In 2014 an article appeared in the Sydney Morning Herald, which outlined that racism in Australia was on the rise. Individuals were discriminated against because of their skin colour, ethnic origin and/or religious beliefs. As a culturally diverse Australian, this report immediately made me question, not only why racism on the rise but how could I as a theatre director help? By offering insights into my personal experiences of intracultural theatre, through my direction in No Worries (Holman, 1989) with the actors from the Western Australian Academy of Performing Arts in Perth, I endeavour to demonstrate how in 2015 our opportunities for cultural exchanges are limitless. If we dare look deeper, we can realise that the meeting of cultures- intracultralism–is offered to us right now, this very minute, in rehearsal rooms all across the country. While as theatre makers we may not be able to stop the increasingly prevalent nature of racism within Australia, maybe by utilising the theatre as a conducive space for cultural discourse, we do have the ability to challenge society’s views towards the stereotype of the other and support those who have been affected by cultural prejudice through misrepresentation. Ultimately asking: could an intracultural approach to the exchanges we made within the theatre, possibly assist in effecting changes towards society’s views on racism?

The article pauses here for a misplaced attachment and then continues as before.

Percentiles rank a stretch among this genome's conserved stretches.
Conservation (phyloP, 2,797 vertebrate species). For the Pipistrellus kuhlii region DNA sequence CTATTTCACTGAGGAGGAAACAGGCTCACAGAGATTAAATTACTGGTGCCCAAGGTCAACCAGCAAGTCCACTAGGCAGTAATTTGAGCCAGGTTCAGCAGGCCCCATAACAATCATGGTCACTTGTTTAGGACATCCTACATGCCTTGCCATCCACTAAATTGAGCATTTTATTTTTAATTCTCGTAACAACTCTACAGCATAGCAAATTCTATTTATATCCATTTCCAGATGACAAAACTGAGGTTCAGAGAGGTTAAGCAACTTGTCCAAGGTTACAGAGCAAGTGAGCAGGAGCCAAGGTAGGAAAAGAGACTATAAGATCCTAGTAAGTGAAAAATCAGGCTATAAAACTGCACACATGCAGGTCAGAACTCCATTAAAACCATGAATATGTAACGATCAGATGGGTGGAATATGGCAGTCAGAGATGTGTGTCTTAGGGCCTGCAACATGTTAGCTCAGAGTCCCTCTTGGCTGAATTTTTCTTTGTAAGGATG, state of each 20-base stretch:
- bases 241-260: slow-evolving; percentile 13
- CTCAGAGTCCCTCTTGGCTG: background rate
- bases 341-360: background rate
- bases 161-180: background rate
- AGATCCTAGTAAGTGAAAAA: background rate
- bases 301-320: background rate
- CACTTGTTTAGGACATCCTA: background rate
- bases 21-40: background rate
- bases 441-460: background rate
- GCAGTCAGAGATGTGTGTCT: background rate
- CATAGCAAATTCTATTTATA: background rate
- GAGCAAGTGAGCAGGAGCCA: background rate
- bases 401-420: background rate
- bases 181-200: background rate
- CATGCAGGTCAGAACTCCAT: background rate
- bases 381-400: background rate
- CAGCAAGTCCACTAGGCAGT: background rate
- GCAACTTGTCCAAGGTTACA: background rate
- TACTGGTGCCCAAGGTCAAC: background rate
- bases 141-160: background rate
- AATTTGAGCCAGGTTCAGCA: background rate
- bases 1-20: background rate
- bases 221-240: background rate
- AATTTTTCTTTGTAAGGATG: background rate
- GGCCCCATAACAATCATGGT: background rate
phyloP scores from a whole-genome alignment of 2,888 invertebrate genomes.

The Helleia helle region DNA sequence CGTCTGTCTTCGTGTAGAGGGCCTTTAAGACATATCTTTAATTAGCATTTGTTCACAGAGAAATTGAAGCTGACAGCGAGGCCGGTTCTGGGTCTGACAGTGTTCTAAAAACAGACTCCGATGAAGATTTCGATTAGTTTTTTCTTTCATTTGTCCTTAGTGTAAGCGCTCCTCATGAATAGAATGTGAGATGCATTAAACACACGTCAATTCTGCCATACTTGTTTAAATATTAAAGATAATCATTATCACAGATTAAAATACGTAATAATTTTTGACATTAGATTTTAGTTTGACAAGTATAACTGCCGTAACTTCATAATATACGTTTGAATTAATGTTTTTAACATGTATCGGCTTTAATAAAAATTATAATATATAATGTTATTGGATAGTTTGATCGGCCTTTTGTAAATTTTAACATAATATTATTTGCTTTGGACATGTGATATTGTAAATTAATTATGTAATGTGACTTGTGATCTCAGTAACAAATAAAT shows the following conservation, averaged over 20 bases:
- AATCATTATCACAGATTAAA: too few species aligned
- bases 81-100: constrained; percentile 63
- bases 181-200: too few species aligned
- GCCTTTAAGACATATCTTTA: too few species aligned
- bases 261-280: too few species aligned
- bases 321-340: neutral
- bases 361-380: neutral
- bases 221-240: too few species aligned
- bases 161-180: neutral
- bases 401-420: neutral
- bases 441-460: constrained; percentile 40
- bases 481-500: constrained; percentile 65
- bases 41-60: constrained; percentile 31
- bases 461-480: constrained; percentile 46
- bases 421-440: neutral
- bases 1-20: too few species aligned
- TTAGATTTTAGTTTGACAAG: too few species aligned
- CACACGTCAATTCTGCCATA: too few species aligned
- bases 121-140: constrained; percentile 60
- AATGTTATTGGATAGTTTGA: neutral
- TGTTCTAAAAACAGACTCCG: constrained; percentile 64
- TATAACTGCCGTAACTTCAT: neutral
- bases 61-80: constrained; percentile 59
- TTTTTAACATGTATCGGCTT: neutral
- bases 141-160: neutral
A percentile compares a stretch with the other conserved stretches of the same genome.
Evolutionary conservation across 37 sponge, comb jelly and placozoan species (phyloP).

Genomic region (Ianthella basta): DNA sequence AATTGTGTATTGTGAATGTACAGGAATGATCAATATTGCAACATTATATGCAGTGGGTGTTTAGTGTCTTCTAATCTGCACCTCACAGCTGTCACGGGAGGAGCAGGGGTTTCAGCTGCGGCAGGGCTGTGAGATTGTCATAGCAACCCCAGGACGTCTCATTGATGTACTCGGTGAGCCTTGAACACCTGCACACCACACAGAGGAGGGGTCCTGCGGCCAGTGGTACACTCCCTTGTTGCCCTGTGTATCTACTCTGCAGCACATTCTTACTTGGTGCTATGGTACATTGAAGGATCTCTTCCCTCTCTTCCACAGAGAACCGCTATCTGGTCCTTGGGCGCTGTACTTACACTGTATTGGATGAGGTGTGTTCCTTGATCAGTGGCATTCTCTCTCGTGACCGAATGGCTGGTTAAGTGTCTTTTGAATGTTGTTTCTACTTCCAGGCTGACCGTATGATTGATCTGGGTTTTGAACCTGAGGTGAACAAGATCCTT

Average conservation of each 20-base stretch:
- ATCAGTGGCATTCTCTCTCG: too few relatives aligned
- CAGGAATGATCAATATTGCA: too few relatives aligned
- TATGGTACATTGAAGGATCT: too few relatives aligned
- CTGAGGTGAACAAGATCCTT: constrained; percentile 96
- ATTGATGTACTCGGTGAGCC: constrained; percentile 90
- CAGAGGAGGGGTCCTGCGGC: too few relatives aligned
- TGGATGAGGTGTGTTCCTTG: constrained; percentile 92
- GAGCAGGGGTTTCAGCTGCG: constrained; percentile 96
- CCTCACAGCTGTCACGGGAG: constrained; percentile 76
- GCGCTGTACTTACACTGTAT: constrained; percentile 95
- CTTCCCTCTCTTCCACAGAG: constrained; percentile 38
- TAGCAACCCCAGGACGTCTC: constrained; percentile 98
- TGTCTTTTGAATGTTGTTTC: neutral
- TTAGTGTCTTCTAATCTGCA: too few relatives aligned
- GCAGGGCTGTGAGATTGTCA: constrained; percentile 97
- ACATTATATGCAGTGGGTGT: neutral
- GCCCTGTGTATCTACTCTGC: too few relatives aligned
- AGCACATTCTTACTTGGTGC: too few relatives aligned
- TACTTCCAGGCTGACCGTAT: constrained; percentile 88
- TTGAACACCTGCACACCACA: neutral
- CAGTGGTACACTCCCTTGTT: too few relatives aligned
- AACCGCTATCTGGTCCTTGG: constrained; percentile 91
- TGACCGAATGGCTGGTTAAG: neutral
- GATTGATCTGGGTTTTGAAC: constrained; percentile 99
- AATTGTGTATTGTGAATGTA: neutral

|Publication status||Published - 2015|
|Event||Australasian Association for Theatre, Drama and Performance Studies (ADSA) - University of Sydney, Sydney, Australia|
Duration: 23 Jun 2015 → 26 Jun 2015
|Conference||Australasian Association for Theatre, Drama and Performance Studies (ADSA)|
|Abbreviated title||Revisiting The Player’s Passion: The Sciences of Acting in 2015|
|Period||23/06/15 → 26/06/15|